This week I was talking to a coworker who started running with our company club last year, and is running her first 5k in a week and a half at Scotiabank Toronto Waterfront Marathon. She asked how my training is going and I told her I’m feeling really strong, and then asked about her upcoming race. She was telling me how excited she was, but then laughed a little and self-deprecatingly said, “but 5k is nothing to you, and I’m really slow.” I understand where she’s coming from because I think we’ve all felt that way at some point, but I spent the next ten minutes telling her that her 5k is a huge achievement and convincing her that it’s not about the distance: she, along with anyone else who runs, walks, swim, cycles or lifts weights, is already ahead of anyone sitting at home on their couch. You may be the slowest runner out there, but you are still a runner and that’s not nothing.
Although I tend to think of my current fitness level and training load as pretty normal – partly because my training partners are just as or more crazy than I am – people can find it really intimidating to talk about their workouts to someone who they think of as extremely fit. Lots of people think they couldn’t do what I do, simply because they can’t do it now; what many people don’t realize is that I started out in worse shape than most of them. In high school I couldn’t run a kilometer without walking, and my fastest mile took over 12 minutes – in fact I remember watching the first triathlon at the Sydney Oympics in 2000, and wondering how the heck anyone could run 10km without stopping!
So now that we’re all on the same page as to my starting point, let me take you through what it takes to go from a 12 minute mile to a triathlete!
The first time I ever ran voluntarily, it was one kilometer with a friend who insisted on dragging me to the gym at 5:30am, three times a week. I survived that one, and started running one kilometer every time I went to the gym…and then made it two…then three…and worked my way up to 5 kilometers over the course of about two months.
#1: Find a friend who will drag you to your workout on a regular basis, and make it both a consistent routine and a priority.
My first triathlon was held in the spring in Calgary, and I’m not kidding you, it snowed on the bike and my hands were so cold I almost couldn’t brake. But despite such terrible race conditions, I loved the feeling of crossing the finish line and was instantly hooked on racing! Racing gave me motivation to train harder and smarter, and I could feel myself getting stronger and more competitive with myself.
#2: Create motivation to train and push your limits; it doesn’t have to be racing, but that’s what got me hooked.
In first year university I ran a little, but the changing routine and monotony of running alone meant I gradually stopped running regularly, and didn’t really pick up my fitness again until I joined the University of Waterloo Triathlon Club in third year. I started racing again soon after, and had regular workouts with other triathletes who not only challenged my competitive spirit, but also gave me training tips and advice. I started racing faster and longer, which made me willing to work even harder.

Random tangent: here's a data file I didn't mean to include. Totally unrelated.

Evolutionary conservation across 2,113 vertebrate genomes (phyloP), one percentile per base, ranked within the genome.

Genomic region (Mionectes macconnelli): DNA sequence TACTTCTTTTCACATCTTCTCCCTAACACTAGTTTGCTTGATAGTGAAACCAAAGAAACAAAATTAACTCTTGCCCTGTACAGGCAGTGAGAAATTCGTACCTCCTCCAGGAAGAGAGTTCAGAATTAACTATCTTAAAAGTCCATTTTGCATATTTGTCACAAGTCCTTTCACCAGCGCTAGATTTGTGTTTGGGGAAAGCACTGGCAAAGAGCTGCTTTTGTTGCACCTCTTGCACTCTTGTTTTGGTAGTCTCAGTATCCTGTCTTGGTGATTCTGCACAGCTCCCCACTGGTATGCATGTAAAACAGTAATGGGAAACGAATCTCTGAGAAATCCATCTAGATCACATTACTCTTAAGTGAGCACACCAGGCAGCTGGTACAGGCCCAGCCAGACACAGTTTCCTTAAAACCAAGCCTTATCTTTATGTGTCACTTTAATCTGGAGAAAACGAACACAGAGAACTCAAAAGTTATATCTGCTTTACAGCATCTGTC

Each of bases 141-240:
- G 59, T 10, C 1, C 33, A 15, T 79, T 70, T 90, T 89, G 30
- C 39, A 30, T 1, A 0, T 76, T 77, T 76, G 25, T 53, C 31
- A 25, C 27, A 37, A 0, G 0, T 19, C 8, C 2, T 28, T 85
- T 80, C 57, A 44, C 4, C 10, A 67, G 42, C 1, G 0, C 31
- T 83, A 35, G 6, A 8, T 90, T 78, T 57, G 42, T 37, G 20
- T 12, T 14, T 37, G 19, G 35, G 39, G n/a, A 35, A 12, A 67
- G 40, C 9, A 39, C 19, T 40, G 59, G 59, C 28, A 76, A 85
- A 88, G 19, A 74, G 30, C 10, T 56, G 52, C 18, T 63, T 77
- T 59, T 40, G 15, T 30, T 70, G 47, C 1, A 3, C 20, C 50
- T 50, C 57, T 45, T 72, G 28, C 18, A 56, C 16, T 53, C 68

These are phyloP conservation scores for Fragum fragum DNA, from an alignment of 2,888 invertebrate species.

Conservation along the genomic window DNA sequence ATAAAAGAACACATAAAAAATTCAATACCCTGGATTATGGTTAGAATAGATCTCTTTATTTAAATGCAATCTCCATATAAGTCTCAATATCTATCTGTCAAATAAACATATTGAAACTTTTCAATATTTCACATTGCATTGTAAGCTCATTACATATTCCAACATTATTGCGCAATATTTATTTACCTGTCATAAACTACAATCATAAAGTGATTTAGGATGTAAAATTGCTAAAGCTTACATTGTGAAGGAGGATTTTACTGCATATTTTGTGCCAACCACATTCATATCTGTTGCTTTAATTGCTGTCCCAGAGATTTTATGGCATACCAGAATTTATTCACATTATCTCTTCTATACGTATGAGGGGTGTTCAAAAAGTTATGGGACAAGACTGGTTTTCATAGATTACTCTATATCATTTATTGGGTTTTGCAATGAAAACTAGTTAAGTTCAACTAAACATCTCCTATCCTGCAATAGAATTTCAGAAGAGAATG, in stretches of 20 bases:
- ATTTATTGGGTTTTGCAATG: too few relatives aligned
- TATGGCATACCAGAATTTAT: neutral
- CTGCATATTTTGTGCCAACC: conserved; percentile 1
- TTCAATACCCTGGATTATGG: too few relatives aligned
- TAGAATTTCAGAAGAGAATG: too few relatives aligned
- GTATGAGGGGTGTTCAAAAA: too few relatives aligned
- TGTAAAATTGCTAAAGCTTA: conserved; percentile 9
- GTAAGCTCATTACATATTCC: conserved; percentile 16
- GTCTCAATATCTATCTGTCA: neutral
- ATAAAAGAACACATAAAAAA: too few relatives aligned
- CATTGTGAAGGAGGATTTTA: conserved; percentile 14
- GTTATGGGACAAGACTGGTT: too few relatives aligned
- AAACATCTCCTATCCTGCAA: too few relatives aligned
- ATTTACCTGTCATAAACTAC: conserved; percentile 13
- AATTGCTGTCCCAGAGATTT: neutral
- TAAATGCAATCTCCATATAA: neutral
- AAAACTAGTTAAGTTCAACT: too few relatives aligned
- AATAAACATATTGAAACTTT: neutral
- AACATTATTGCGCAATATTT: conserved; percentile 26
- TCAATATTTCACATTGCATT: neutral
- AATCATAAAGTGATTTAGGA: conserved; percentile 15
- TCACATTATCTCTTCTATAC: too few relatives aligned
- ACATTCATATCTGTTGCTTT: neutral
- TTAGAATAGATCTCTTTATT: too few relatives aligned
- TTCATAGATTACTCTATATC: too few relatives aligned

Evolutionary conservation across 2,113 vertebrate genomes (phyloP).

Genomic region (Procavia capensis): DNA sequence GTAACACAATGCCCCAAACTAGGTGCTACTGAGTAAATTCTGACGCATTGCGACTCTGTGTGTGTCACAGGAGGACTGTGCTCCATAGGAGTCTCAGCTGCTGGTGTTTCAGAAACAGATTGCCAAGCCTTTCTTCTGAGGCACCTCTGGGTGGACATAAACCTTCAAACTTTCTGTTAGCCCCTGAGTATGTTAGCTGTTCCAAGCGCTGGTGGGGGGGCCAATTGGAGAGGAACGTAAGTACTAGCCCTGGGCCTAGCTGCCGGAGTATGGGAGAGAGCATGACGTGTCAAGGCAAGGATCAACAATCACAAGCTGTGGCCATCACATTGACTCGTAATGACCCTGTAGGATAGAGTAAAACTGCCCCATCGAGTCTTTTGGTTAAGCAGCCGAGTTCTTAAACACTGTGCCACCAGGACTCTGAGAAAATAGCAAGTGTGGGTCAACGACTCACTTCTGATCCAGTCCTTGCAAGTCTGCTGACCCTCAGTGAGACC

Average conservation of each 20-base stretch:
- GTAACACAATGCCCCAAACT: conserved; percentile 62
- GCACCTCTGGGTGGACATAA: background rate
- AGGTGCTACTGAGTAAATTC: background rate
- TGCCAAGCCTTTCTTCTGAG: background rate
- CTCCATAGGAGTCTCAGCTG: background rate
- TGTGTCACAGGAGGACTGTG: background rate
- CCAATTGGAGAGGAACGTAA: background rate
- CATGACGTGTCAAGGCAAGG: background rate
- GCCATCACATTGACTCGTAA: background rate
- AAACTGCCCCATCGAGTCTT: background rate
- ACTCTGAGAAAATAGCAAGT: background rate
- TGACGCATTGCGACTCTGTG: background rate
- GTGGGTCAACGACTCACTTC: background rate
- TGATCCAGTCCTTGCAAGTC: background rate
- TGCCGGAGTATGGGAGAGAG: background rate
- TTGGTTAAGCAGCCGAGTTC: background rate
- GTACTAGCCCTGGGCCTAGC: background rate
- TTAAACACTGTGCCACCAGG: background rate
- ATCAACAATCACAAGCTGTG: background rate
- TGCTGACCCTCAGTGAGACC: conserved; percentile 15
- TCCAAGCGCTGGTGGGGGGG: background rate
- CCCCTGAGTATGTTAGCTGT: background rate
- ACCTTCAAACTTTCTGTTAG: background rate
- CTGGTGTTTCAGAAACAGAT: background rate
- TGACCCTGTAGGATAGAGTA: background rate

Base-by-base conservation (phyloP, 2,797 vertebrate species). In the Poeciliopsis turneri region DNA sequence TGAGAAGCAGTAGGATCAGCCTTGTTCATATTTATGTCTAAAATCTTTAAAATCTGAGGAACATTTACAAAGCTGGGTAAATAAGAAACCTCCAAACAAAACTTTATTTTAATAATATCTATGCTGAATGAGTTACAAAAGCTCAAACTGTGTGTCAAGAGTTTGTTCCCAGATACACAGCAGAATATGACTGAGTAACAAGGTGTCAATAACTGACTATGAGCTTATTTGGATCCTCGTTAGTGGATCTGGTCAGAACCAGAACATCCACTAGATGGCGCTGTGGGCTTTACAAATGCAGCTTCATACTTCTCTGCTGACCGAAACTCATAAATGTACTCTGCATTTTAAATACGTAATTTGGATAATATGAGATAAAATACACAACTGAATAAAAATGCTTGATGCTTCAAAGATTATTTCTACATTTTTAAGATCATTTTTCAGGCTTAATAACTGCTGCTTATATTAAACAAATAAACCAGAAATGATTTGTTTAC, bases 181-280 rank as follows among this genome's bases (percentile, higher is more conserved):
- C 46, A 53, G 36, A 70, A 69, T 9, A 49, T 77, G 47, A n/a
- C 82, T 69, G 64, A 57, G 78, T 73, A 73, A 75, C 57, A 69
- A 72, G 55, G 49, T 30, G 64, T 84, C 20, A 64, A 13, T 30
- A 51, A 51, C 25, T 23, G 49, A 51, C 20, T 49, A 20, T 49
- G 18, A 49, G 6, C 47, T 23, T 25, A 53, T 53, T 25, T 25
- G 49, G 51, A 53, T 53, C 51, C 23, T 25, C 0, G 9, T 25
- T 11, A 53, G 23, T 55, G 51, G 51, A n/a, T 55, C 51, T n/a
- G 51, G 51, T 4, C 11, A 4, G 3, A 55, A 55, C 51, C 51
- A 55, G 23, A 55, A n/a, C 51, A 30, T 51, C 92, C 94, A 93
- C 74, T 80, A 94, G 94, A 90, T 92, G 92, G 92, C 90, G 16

#3: Surround yourself with people who are passionate about your sport and can give you motivation and advice.
When I graduated from university, 6 years after finishing my first triathlon, I bought myself a carbon fiber triathlon bike (my beloved Kuota K-factor) with some help from my grandpa and family, and joined the Toronto Triathlon Club. My training became more consistent and focused, which resulted in an age-group placing and finally moving up to Olympic distance in 2011, then qualifying for the duathlon world championships in 2012. Many of my friends are dedicated and passionate triathletes who support and push me in my goals, and training is no longer something I have to think about: whether I will go for a run is not a question, the only question is when and how far.
#4: Make it part of your life.
Really, that’s all it takes. You honestly don’t need to be a high school track star or a natural-born runner like some lucky people; I’m not physiologically any better suited to triathlon than your average human being, I’m just stubborn and a bit obsessive. Don’t get caught up in what you can’t do right now, but start working on the things you can.
And finally, regardless of how insignificant you think the distance may be, at the end of the day I want to hear about the workout you did on the weekend or the race you’re really excited about. We’re both passionate about the same thing: pushing the limit of what we thought was possible just a little more each day. Isn’t that an incredible achievement?
What have you accomplished recently that you couldn’t do before?